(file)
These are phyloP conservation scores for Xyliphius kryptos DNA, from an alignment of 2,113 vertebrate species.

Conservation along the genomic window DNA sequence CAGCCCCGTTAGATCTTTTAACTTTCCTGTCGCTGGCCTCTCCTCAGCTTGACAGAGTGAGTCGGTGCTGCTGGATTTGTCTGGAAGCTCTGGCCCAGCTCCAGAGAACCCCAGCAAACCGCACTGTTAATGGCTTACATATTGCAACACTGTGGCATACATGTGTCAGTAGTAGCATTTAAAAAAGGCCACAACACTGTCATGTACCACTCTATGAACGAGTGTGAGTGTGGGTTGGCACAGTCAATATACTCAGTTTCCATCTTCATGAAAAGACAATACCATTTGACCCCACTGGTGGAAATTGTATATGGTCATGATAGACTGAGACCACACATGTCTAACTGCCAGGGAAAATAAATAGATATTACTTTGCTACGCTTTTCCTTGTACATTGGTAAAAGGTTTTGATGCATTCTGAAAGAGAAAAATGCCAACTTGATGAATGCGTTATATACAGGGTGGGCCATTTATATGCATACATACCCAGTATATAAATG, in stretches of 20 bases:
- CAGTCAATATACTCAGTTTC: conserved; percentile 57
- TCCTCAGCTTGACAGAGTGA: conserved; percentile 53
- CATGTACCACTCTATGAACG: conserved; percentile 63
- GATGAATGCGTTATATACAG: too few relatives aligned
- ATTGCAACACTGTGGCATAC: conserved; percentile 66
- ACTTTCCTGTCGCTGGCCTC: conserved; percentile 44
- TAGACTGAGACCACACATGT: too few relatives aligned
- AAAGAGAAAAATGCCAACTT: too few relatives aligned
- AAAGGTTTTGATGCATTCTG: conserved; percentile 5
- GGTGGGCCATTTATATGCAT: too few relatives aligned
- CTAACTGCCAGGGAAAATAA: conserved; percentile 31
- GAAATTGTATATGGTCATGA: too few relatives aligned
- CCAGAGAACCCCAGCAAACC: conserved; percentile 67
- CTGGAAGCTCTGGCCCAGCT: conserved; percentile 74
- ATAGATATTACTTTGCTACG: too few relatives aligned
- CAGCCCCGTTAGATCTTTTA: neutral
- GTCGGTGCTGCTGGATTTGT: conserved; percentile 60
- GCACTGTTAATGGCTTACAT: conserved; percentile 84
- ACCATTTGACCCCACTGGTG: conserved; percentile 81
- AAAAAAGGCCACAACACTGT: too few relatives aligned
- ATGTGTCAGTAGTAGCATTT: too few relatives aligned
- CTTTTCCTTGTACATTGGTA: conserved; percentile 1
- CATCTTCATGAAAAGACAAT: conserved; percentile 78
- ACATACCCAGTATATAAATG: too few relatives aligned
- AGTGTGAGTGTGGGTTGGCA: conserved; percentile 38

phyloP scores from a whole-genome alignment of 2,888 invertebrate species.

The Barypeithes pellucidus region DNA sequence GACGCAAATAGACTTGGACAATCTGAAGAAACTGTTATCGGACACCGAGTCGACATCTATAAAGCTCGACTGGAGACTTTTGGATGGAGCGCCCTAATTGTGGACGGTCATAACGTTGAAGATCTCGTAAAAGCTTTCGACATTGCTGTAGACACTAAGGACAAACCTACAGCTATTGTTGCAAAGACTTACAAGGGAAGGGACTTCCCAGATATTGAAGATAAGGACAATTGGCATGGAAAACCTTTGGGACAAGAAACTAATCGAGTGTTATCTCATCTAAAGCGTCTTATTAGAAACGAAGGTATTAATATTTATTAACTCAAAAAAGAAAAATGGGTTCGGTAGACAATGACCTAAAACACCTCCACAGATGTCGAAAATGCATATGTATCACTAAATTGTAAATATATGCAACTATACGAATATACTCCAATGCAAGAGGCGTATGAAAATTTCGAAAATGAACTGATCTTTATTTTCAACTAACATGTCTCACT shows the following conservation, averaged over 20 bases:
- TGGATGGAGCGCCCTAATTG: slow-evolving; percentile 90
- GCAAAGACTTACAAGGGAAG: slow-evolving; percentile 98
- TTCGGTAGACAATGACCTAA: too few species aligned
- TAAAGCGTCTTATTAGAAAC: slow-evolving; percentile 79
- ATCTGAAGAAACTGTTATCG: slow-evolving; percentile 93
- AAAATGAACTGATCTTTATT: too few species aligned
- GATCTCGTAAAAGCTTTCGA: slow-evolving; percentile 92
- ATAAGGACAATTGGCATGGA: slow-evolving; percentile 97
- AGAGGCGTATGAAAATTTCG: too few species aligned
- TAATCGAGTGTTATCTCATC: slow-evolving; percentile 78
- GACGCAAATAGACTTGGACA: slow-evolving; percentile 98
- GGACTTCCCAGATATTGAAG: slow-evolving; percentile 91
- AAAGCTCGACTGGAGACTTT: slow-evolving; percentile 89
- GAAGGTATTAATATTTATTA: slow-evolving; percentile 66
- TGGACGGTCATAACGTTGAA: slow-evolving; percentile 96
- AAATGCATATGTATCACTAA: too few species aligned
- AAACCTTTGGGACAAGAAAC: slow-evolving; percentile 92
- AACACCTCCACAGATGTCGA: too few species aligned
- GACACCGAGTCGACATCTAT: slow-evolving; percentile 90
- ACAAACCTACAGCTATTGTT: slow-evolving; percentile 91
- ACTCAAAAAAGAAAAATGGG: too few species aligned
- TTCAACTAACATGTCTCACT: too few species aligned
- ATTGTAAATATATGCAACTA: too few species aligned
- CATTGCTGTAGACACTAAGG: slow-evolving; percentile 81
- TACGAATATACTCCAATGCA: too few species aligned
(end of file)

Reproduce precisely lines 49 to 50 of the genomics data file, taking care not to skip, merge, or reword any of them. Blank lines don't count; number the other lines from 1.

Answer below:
- ACAAACCTACAGCTATTGTT: slow-evolving; percentile 91
- ACTCAAAAAAGAAAAATGGG: too few species aligned